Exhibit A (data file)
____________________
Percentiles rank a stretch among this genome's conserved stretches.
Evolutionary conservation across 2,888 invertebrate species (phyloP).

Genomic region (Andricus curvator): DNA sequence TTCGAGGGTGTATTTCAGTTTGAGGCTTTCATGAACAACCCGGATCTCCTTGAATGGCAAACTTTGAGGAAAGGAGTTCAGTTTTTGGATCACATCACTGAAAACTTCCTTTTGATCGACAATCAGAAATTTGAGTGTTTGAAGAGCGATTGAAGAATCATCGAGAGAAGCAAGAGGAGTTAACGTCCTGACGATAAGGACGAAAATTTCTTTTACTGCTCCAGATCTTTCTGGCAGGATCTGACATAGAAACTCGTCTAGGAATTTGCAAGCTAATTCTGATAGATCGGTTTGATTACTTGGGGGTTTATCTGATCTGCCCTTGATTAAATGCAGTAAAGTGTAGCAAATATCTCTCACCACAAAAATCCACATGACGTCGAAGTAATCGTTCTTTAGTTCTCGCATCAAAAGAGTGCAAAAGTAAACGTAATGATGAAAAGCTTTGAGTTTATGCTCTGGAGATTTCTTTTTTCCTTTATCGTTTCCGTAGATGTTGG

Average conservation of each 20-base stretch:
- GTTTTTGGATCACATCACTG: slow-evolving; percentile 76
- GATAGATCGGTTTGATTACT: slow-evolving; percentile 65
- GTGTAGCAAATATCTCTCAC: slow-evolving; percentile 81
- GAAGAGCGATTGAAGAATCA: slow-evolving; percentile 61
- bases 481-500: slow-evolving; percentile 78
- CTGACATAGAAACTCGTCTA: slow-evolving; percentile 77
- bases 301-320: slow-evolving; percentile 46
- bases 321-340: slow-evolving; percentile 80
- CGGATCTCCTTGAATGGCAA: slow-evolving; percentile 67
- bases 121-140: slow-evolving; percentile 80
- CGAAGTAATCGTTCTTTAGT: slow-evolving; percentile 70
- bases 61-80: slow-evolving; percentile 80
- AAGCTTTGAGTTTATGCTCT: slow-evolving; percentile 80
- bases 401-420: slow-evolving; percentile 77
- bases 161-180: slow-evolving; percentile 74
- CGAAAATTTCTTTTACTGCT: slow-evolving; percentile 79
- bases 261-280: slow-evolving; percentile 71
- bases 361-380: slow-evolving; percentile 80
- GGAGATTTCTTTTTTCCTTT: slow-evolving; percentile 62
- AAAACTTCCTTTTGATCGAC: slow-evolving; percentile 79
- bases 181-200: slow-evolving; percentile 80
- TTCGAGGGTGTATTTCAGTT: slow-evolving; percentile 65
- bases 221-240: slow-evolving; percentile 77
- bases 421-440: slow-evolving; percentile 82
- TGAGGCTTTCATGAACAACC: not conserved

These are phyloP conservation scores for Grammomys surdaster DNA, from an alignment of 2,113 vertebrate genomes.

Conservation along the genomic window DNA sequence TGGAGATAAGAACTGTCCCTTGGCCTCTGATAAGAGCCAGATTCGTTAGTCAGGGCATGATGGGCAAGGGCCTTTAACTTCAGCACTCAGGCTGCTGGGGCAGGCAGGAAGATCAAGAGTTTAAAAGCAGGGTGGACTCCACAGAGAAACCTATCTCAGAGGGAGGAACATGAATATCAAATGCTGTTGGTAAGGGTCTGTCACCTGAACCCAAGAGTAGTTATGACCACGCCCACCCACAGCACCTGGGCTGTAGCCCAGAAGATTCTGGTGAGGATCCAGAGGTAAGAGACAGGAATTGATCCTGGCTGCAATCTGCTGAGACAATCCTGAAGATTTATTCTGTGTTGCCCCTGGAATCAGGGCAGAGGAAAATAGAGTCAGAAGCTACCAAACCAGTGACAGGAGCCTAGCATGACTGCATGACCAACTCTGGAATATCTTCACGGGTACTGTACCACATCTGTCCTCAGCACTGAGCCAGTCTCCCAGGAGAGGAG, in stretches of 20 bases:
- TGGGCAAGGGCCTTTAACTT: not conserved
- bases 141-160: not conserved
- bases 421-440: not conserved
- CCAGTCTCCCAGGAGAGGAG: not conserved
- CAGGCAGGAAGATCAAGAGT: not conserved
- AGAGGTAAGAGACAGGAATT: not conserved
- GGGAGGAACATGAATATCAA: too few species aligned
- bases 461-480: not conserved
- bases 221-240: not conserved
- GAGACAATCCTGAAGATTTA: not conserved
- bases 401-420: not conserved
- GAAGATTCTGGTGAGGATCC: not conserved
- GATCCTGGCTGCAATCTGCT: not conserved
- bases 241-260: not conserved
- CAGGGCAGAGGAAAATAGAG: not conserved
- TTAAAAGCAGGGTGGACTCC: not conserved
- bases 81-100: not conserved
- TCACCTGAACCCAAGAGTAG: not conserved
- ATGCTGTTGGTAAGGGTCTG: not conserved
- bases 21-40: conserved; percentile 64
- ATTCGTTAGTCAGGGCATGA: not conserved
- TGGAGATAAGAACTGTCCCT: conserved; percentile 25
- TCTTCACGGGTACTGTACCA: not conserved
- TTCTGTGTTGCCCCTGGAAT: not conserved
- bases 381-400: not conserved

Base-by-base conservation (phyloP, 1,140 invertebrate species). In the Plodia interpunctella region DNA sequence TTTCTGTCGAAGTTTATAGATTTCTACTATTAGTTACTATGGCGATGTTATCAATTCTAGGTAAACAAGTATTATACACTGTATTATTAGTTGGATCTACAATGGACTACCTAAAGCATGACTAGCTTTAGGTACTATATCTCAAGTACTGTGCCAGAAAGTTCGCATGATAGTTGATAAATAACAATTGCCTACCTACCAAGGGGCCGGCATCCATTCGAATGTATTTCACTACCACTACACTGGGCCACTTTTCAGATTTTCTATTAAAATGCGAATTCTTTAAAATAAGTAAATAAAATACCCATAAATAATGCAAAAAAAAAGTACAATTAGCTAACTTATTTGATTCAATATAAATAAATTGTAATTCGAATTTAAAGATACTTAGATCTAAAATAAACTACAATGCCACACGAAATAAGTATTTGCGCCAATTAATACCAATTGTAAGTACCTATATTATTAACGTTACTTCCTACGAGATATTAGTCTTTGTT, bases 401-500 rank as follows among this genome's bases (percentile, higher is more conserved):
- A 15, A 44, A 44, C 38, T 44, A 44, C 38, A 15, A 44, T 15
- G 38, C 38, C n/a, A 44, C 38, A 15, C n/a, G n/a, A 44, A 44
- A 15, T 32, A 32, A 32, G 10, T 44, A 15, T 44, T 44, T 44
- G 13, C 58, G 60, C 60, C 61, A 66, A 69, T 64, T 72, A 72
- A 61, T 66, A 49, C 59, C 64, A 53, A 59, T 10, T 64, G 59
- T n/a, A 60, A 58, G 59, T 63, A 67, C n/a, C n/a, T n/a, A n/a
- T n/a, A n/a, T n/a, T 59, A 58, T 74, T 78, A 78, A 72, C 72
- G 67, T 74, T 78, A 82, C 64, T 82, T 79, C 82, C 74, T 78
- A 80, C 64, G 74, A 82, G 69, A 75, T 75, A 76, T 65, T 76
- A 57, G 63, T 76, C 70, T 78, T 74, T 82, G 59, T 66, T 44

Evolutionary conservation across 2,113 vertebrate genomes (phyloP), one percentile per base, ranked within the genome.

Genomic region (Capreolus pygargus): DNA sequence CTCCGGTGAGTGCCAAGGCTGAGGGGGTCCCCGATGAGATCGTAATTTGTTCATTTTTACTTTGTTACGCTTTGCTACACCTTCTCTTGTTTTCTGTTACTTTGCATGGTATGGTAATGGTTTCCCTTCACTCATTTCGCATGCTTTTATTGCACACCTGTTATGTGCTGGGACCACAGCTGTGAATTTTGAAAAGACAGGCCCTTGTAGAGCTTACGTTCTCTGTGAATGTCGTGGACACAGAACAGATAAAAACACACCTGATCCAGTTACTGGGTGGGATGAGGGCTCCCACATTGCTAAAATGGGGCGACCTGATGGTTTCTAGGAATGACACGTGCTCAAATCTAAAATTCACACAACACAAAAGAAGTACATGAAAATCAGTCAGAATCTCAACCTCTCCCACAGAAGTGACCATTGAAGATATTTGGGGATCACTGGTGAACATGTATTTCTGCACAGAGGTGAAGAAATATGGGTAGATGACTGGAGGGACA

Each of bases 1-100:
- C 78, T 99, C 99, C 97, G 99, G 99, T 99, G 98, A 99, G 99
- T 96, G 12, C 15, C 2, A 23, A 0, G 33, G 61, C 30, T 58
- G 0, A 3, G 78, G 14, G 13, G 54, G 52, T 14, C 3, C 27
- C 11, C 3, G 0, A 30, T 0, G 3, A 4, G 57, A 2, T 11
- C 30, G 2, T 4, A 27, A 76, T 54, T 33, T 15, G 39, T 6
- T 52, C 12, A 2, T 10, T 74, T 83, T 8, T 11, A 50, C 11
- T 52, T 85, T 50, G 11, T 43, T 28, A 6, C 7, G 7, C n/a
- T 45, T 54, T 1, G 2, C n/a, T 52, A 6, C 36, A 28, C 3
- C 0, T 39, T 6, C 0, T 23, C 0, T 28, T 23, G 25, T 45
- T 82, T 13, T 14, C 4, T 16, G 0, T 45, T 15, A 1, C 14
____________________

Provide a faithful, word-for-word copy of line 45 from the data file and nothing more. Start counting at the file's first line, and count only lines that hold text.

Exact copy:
- bases 241-260: not conserved